Trolls in the House

Trolls in the House

“Trolls are critics who gain perverse pleasure in relentlessly tearing you and your ideas down.” – Seth Godin

Think of that grade-school classmate who jumped on you for everything you did, or that coworker who dissed all your ideas (especially in front of the boss), or the neighbor who snarls at your innocent wave. These folks are “trolls,” and they make life difficult.

What happens when you have trolls in the family? We’ve witnessed several examples:

  • A spouse “rags” on the husband/wife about whatever. In their eyes, they married the wrong person, and they aren’t happy unless they are reminding their spouse of their mistake through ridicule and shame.
  • A sibling “dishes” on another sibling, usually (but not always) a younger one. It matters little how hard you try to reason with the child. Every attempt to show how he/she is being crass, they grow more troll-like.
  • A teenage or adult child “dumps” on his/her parents about past shortcomings. It doesn’t really matter how sorry the parent is, the troll continues relentlessly, refusing to let go and forgive.
  • A parent “digs” into one of the children, not letting any imperfection go unnoticed. We refer to this kind of trolling as abusive, and it is. A child of a troll parent is sheepish, insecure, maligned.

Trolls are not pleasant to be around, they hardly create anything, and they aren’t helpful to the family unit as a whole. Though they point at others as their problems, they are really knotted up and frustrated. And they are rarely rational.

So, how do you handle one of the above? Good question. We’re still working on it. Here are some ideas:

  1. Look inward. Are you being a troll? We’d like to think not, but maybe we are. Ridding our own trollish behavior will bring a lot of joy back into the family.
  2. Recognize the troll’s attacks. They are paper dragons. They are merely lashing out at you because of their own insecurity. When you realize that their behavior is really a weakness of their own, you are able to deal rationally with the problem.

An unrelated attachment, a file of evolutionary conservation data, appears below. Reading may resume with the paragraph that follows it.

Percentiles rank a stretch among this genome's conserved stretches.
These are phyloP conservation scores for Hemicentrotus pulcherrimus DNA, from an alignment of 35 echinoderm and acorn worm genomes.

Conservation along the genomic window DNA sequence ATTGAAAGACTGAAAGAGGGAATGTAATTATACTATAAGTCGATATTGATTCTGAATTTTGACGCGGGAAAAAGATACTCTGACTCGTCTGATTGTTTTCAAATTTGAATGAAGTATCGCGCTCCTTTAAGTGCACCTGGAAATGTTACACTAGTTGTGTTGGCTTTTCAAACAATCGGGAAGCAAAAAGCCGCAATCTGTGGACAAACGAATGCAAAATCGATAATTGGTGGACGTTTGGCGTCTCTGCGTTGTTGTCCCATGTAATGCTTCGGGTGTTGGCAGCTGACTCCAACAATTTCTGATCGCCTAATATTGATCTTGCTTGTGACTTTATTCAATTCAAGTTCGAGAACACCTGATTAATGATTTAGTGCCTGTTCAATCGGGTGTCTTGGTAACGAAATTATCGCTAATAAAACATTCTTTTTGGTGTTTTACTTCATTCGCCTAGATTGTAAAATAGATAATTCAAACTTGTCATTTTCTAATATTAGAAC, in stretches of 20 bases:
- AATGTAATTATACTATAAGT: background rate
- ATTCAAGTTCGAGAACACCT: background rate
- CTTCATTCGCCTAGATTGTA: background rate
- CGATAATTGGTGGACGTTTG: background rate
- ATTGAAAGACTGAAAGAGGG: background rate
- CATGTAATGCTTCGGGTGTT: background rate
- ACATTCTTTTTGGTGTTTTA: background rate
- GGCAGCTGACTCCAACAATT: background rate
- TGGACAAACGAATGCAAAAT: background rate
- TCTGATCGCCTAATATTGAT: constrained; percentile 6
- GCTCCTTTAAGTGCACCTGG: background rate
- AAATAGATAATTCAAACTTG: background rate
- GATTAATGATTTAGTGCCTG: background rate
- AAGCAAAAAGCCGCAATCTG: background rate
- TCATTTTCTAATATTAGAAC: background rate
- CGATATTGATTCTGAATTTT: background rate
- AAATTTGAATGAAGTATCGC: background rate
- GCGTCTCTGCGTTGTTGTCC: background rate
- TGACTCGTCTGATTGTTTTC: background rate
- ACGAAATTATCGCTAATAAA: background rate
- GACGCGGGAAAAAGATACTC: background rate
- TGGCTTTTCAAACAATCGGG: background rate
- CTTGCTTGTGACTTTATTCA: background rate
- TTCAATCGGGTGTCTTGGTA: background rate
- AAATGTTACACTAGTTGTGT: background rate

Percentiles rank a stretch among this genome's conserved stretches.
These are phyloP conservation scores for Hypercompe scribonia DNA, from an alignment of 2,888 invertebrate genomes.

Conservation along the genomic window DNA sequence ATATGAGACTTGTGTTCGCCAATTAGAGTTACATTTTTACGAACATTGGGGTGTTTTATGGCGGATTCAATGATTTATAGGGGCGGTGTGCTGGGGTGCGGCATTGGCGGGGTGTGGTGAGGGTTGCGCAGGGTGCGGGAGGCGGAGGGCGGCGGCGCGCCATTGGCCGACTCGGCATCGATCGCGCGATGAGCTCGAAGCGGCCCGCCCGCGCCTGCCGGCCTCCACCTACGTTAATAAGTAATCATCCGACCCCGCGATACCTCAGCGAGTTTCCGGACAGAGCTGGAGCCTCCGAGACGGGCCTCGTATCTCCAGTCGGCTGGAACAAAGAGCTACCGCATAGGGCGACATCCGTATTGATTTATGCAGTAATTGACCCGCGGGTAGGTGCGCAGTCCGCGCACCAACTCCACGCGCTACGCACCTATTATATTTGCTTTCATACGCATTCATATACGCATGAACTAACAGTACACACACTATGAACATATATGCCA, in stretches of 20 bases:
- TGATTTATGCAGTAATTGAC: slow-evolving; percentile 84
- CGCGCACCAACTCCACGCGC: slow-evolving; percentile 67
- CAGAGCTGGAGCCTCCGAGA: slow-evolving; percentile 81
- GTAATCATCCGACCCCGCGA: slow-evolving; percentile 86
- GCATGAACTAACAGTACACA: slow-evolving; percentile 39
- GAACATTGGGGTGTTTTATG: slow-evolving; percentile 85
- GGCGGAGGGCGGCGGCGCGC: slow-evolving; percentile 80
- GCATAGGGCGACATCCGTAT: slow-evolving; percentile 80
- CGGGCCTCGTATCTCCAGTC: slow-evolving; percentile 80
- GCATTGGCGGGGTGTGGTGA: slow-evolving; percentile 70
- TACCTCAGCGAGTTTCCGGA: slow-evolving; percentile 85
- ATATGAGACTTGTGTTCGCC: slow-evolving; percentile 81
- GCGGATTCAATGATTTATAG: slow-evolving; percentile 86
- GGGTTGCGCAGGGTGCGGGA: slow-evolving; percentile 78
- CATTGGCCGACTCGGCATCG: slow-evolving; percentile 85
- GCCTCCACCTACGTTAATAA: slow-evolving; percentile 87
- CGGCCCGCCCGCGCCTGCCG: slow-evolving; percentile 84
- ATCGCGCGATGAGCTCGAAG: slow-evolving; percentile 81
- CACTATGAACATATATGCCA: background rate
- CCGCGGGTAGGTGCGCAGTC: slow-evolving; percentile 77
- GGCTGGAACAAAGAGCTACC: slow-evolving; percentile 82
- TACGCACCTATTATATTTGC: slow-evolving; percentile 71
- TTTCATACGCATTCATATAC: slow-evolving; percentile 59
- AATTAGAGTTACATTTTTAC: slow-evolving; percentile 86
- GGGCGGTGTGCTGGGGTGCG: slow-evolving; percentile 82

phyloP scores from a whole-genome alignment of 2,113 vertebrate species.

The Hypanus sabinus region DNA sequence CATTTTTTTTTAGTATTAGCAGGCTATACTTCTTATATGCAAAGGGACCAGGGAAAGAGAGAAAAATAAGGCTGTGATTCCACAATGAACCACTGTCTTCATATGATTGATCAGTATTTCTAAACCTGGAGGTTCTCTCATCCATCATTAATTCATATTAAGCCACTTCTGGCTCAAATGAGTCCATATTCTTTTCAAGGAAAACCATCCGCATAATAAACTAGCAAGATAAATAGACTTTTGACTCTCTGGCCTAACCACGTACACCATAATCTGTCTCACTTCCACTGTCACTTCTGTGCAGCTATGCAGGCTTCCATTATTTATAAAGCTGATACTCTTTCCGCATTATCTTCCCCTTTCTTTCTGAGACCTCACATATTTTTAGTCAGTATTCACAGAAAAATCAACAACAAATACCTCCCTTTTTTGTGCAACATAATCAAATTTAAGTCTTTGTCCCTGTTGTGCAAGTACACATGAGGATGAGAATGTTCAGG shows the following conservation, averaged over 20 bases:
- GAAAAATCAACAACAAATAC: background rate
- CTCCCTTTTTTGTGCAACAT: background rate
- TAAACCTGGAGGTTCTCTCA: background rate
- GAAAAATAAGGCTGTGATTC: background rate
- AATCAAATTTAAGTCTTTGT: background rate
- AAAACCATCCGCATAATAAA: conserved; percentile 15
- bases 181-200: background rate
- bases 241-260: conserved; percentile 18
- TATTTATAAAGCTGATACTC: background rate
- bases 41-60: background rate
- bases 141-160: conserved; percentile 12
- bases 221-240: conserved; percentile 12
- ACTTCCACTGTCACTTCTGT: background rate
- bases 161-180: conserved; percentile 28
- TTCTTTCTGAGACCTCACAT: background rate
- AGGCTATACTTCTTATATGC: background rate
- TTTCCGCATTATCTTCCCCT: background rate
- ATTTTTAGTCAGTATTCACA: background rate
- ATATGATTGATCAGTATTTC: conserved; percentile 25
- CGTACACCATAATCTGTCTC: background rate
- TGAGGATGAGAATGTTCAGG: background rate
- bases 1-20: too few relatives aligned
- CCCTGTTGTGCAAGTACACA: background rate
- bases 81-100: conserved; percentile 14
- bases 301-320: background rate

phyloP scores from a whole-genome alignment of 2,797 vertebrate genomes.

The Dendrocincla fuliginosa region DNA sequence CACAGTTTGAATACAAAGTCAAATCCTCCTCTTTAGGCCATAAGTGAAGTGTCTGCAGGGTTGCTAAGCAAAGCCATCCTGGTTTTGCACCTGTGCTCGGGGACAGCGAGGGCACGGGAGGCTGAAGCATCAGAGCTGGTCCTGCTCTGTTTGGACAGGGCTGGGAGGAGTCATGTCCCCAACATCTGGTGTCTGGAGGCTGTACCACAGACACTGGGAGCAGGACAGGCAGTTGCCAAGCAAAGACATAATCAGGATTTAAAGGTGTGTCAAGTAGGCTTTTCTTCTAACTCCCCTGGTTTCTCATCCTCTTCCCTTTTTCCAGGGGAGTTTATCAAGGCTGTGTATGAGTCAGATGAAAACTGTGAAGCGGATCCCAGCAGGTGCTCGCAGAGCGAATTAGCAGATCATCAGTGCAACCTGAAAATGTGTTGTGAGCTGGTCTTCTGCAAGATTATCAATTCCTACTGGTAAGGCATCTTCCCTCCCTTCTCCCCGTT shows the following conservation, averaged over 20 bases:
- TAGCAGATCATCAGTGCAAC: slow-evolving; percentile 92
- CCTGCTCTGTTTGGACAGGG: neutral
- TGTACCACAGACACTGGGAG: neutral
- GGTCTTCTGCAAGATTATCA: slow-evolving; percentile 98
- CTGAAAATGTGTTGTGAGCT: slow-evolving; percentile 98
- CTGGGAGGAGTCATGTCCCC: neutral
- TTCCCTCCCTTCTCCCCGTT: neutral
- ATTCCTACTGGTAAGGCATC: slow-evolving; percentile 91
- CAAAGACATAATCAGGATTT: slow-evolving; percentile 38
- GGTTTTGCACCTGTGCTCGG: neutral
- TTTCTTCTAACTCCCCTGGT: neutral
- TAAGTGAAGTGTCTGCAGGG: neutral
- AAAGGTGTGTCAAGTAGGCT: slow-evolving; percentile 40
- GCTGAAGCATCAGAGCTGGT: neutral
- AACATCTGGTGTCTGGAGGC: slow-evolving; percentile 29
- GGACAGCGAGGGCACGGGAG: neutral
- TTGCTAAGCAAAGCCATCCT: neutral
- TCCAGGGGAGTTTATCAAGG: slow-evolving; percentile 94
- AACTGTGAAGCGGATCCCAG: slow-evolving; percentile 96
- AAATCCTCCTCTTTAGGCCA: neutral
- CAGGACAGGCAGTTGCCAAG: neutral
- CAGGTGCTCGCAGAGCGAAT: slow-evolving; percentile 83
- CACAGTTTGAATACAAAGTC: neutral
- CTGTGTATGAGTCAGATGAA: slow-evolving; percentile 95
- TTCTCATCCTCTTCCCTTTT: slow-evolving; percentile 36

3. Don’t get angry. Trolls love to get a rise out of you. The problem is the troll, not whatever they’re trolling for, and your anger only validates their behavior. Be cool, be patient, and deal with problem.
  4. Allow time to heal. Trolls sometimes don’t let up; they seem relentless and unforgiving. But they do chill out if not empowered. If you can, let them fume by themselves somewhere. Time often smooths things over unlike anything you could say or do.
  5. Pray. God allows trolls for some reason, not sure why. We learn to love the unlovable when troll-like behavior creeps into our family. Jesus dealt with the worst of trolls on the cross, and he still prayed for their deliverance. Keep that in mind, especially when you’re tempted to give up on them.

These are some ideas. Having trolls around doesn’t make family life easy, but it teaches us to love the uneasy. It doesn’t matter who the difficult person is (spouse, sibling, child, ourselves), replacing “Trolls in the House” with “Love in the House” is the key.

About Chris & Wendy Jeub

The Jeub Family live in Monument, Colorado. They encourage couples to love God and love one another, building an atmosphere of love in their homes.

  • K-b

    I don’t think I’ve ever heard behavior described as as troll before, but thank you, yesterday was a really rough day with my personal cutie who is insecure, relentless, wants to get a rise out of me, and wouldn’t even go to bed easily so I could blow off steam and get ready for a better day today…..

  • http://homespunheritage.blogspot.com/ Jolene

    Oh the timing of this was perfect! I truly needed to hear this…a certain in-law who shall remain unnamed is coming over in 30 minutes and is definitely a troll-type person. Thanks Jeubs!

  • Lori B

    Thanks for the insightful article. You put into words what we have been seeing with two of our children. One thing we just implemented with the one being the troll was the everytime he wants to say something unkind he should instead say “I love you, xxx” (insert sibling name). Which then of course prompts the younger one to constantly be saying “i love you too” because he doesn’t know about our little plan. I’m hoping this will combat all the damaging things that have been said, and forma new habit.

  • Lilacfarms

    This is a major problem in my house with my 15 yo. I have so many questions about how to deal with it. My DH and I do not agree and it really is tearing apart our family. Do you go into anymore detail on how to deal with this type of behavior?

  • Katie

    Thank you so much for this information. I sadly have a “troll” in my family. I work very hard to keep space from her and kill her with kindness when I can. Sometimes I find myself feeling sad with her relentless digs and attacks. Thanks for the great advice!!!!